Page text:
Used to work in Financial Services and we all had this. All employees had to go through a vetting/credit check process. Without fail. It was so that the company could get some "Kite Mark/Quality Mark" thing - so they could show they were practising fraud-avoiding recruitment. Anyone with untraceable addresses/undeclared or unmanageable debt/CCJs etc would not get the job.
However, if the person was upfront about it, sometimes stuff would be "allowed". It was largely about transparency. I would suggest you maybe say something upfront. "My DH accrued some debts 6 years ago and we are now paying this back through voluntary agreements. I am happy to provide further details if required." If something comes up then you have been open and honest and they can ask for more info. If nothing comes up then it doesn't matter.
The hung is it’s an online system which doesn’t state what exactly will be checked but no one at HR had spoken to me, apart from yo say I’ve been successful, they’re sending out the contracts and I will need to complete some stuff online.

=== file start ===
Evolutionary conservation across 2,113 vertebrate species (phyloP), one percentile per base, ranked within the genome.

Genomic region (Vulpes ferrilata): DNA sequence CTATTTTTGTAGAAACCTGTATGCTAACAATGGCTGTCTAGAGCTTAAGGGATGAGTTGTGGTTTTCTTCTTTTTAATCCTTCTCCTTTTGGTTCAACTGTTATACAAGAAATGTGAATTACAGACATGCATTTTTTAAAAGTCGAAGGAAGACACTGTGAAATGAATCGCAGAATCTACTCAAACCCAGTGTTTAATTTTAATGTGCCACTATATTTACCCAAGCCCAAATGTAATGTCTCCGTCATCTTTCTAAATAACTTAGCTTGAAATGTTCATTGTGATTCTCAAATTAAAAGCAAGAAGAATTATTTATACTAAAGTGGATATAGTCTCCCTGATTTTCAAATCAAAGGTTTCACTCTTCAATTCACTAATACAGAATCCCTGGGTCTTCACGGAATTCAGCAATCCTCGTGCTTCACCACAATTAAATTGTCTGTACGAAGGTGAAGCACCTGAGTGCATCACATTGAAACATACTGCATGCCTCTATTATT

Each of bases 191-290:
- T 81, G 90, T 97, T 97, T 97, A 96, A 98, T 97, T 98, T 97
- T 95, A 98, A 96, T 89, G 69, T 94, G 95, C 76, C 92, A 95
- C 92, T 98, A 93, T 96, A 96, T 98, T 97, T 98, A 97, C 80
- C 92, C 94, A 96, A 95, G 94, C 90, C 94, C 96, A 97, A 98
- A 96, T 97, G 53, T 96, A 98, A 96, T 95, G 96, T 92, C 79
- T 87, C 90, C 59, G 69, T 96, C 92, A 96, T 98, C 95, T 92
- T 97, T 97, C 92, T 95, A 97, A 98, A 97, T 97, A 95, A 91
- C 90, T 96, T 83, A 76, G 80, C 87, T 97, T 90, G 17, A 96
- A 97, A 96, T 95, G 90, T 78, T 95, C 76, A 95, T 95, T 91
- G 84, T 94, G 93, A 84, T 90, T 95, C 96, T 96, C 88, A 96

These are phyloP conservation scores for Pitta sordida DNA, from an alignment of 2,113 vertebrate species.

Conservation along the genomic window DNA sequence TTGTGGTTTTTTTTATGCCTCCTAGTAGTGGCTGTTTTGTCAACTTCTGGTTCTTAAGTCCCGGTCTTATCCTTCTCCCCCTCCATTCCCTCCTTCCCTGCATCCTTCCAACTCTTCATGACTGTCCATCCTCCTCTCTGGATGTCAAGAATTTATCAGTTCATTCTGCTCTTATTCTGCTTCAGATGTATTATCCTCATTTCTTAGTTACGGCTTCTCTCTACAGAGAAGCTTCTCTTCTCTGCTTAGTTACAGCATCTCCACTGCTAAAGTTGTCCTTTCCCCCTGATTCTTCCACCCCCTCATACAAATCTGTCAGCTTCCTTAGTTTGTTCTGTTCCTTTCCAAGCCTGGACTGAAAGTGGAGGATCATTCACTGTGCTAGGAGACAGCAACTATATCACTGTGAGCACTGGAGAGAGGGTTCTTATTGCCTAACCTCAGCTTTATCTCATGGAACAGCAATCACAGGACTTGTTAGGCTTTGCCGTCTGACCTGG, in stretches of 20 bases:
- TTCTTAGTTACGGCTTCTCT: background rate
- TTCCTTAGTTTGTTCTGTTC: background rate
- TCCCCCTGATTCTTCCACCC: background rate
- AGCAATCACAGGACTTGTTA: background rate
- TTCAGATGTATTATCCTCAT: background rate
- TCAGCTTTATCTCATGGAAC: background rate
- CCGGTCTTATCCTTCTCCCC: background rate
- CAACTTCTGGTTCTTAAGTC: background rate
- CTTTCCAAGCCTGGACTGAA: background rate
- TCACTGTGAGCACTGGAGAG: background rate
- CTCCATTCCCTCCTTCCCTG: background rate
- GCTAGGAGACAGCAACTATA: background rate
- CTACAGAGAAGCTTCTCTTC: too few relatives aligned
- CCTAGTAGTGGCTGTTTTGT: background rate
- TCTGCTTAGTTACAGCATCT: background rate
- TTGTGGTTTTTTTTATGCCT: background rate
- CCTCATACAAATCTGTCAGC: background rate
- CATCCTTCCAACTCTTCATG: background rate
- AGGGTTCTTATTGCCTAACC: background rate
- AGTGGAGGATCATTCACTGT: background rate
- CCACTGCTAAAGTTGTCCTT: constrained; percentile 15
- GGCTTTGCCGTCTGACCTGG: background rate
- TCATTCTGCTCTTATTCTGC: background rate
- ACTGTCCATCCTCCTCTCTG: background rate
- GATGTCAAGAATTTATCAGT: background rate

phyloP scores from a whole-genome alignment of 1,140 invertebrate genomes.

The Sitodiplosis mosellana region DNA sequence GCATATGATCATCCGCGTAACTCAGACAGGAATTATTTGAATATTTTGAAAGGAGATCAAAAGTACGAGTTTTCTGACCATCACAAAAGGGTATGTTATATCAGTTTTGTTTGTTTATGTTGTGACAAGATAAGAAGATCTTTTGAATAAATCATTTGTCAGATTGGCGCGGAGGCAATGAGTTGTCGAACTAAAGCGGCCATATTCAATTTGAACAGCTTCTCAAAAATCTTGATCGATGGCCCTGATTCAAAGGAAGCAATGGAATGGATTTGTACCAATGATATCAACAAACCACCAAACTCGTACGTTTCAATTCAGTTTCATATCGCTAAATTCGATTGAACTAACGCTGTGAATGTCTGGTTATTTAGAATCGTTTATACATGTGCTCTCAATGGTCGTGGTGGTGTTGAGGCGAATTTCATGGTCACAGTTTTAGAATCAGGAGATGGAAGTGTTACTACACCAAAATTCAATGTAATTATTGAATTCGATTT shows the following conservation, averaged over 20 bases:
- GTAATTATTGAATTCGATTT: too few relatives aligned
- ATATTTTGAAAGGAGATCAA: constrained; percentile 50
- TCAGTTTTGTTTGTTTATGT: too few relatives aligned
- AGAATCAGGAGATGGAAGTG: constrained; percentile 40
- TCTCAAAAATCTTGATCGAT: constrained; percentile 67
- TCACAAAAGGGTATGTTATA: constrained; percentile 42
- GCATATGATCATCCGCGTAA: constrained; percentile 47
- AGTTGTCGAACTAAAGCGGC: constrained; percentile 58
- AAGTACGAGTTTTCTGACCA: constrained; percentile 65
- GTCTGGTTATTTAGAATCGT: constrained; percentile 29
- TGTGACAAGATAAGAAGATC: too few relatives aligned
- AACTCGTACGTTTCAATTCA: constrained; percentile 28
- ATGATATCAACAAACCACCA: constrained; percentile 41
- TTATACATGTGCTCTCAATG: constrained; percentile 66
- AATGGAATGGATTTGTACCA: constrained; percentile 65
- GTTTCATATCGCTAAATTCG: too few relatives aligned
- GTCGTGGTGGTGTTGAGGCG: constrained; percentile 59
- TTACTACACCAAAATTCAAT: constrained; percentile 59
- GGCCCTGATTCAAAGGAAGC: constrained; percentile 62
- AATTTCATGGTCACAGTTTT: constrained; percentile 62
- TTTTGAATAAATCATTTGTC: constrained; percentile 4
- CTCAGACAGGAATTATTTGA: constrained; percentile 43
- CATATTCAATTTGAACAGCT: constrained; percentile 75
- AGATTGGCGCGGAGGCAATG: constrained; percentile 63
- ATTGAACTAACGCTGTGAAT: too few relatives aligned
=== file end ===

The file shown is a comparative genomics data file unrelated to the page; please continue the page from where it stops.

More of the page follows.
It's good you are not required to undergo the FCA checks. I had to complete a form on which I would have had to disclose any voluntary arrangements as well as any bankruptcies ( they are never "spent" as far as the financial services regulator is concerned). This is an annual requirement now and seems to get more stringent each time.
OP you need to check your credit report NOW. Go online and you will have the results within minutes. If anything "bad" is showing, contact HR and let them know. Explain what happened and what you're doing about it. They need to hear it from you first rather than the third party doing the background checks on their behalf. If the results come back as you've failed the credit check and you haven't pre-warned HR, this will not be good for you. You have nothing to lose by being upfront with them and everything to gain.
Ok, I can check my credit report...but I still won’t know what level of checks they’re carrying out. I know it won’t be golden if I was, say, taking out a mortgage, but I don’t know if they’re just checking I haven’t been declared bankrupt...and I have no way of knowing.
They will see:
Voter's roll records
Any IVA or CCJs
Credit agreements both active and settled in the past 6 years
Any financial associates
Any linked addresses
Any credit applications made within the last year
They will see pretty much everything you can see via Experian or similar. The main exception would be soft searches.
Ok, I can check my credit report..
They’ll see almost exactly what you do; minus any soft searches that you can see.
I got it!
So relieved and excited. Thanks for all your comments!!
Congratulations!! Really pleased for you.